Because such an infrastructure would make data and code automatically (i.e., without extra work for scholars) accessible with the article, reliability tests can be performed more easily and more quickly. With novelty assessments separated from reliability assessments, tests for reliability can be applied differentially, according to need, rather than across the board as it is deployed now. Current practice treats peer-review like an unlimited resource. Inasmuch as peer-review can be effective at all, it would be wise to rather administer it sparsely, where it is most effective and most necessary (see also Stern & O’Shea ). There are many ways in which such sparse, selective allocation can be realized [56–58], and an infrastructure under the governance of the scholarly community would allow us to find out which is the best one of them.
As some of the main drivers behind unreliability in science are thought to be socioeconomic, an alternative solution would be to eliminate the hypercompetition and the resulting stratified environment affecting most scholars today. However, it appears that this option both is more difficult to achieve than any of the solutions suggested above and lies partially outside the jurisdiction of scholars themselves. If it is impossible to eliminate this competition, the least we can do is strive to mitigate its negative consequences.
“Too long; didn’t read”
There is a growing body of evidence against our subjective notion of more prestigious journals publishing “better” science. In fact, the most prestigious journals may be publishing the least reliable science. Therefore, it may not be pure coincidence that, in the fields in which the hierarchy of journals is playing an outsize role in rewarding scholars, the replication of scientific findings, or the lack thereof, is receiving more and more attention. Abandoning the expensive anachronism of journals may not only allow us to regain control over the important scholarly communications infrastructure and refocus it towards reliability, but it will also free sufficient funds to implement current technologies that will service our research data and scientific code and/or software such that, e.g., biological databases would never face money-related closures again. Funders may play an important role in the transition from the legacy to the modern system in that they could require the institutions of grant applicants to join the modern system before any applications are reviewed (i.e., a “Plan I”, for infrastructure).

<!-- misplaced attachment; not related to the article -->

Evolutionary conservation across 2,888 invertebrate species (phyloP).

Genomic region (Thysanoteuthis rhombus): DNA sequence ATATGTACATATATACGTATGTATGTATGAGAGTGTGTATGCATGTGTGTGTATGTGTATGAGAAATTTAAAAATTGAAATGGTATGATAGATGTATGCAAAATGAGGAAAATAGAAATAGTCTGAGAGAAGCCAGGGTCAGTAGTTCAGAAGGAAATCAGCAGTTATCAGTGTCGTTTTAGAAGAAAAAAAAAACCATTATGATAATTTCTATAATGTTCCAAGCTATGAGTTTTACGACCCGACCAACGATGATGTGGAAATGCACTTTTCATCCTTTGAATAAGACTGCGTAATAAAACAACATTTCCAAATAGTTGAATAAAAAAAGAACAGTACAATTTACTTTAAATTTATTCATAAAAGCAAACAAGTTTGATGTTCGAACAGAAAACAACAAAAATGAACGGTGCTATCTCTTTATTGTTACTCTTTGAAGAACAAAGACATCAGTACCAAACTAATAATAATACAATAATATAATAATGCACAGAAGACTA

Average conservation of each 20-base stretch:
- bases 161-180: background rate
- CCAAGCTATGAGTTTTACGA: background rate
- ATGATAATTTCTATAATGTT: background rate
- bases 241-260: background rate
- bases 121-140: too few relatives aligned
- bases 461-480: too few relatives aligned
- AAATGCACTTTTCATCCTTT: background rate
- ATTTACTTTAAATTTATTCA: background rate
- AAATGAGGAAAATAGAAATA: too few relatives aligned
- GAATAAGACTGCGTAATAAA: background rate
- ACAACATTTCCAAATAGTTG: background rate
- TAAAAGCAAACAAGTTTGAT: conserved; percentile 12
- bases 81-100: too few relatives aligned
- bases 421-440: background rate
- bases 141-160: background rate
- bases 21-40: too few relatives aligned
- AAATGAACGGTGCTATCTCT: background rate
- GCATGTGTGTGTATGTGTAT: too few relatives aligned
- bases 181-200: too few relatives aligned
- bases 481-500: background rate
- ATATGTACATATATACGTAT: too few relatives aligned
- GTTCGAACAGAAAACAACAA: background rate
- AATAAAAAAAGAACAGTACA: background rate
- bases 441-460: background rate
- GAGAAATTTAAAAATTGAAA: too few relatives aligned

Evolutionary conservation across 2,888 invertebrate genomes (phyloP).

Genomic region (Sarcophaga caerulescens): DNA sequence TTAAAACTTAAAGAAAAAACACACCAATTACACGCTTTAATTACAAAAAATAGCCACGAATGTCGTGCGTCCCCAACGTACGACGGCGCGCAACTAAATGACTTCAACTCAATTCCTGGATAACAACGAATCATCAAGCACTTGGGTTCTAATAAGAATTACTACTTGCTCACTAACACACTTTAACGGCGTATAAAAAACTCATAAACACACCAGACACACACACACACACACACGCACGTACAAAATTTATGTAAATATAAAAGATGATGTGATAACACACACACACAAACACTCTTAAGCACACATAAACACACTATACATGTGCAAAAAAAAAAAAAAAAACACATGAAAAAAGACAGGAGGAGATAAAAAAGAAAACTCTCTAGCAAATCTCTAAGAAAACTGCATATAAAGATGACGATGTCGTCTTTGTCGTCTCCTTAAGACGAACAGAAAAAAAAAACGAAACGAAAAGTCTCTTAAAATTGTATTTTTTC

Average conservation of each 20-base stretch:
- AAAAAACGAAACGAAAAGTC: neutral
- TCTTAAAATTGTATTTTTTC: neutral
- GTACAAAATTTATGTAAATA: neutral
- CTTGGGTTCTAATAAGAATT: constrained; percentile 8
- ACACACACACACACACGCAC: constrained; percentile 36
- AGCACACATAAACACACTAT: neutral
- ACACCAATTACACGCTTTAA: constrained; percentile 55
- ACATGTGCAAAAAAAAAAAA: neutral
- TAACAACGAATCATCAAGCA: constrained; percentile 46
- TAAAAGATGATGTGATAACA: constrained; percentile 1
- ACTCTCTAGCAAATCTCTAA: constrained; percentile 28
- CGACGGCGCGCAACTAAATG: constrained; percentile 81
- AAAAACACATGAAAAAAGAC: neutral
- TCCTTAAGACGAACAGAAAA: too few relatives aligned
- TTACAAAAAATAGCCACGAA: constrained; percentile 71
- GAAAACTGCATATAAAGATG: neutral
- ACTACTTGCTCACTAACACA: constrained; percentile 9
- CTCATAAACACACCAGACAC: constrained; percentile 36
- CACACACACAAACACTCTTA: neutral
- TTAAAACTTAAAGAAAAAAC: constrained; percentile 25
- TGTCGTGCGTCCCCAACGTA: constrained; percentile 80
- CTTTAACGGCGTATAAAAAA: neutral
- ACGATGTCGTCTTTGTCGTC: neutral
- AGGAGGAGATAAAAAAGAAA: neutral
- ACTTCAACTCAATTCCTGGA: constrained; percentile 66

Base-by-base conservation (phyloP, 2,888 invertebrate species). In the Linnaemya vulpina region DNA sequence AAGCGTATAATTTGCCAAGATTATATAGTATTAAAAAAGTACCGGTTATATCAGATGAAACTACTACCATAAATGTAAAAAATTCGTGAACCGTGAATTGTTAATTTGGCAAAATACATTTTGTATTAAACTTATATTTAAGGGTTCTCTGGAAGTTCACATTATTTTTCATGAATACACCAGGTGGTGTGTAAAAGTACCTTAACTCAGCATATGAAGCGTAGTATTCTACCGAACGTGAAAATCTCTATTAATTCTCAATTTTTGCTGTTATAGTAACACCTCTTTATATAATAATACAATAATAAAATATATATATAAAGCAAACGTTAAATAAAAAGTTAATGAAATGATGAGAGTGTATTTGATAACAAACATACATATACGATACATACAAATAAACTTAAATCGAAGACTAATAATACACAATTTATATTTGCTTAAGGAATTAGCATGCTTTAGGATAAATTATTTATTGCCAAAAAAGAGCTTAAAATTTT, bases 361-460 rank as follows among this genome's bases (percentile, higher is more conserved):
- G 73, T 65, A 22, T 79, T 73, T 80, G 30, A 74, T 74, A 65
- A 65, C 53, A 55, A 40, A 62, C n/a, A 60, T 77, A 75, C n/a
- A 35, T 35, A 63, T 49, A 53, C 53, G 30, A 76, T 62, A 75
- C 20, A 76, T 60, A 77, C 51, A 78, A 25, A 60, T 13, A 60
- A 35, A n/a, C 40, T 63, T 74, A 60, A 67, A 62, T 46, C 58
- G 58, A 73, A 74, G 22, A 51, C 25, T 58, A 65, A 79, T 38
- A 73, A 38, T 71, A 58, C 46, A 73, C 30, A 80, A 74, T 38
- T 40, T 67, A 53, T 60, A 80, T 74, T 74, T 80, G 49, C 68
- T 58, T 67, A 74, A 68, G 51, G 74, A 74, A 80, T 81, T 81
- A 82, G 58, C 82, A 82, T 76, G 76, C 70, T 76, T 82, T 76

I thank Chris Chambers for references, and the FriendFeed/Twitterverse for all the references, ideas, and discussions over the last dozen years, as well as for the excellent suggestions for a title to this article.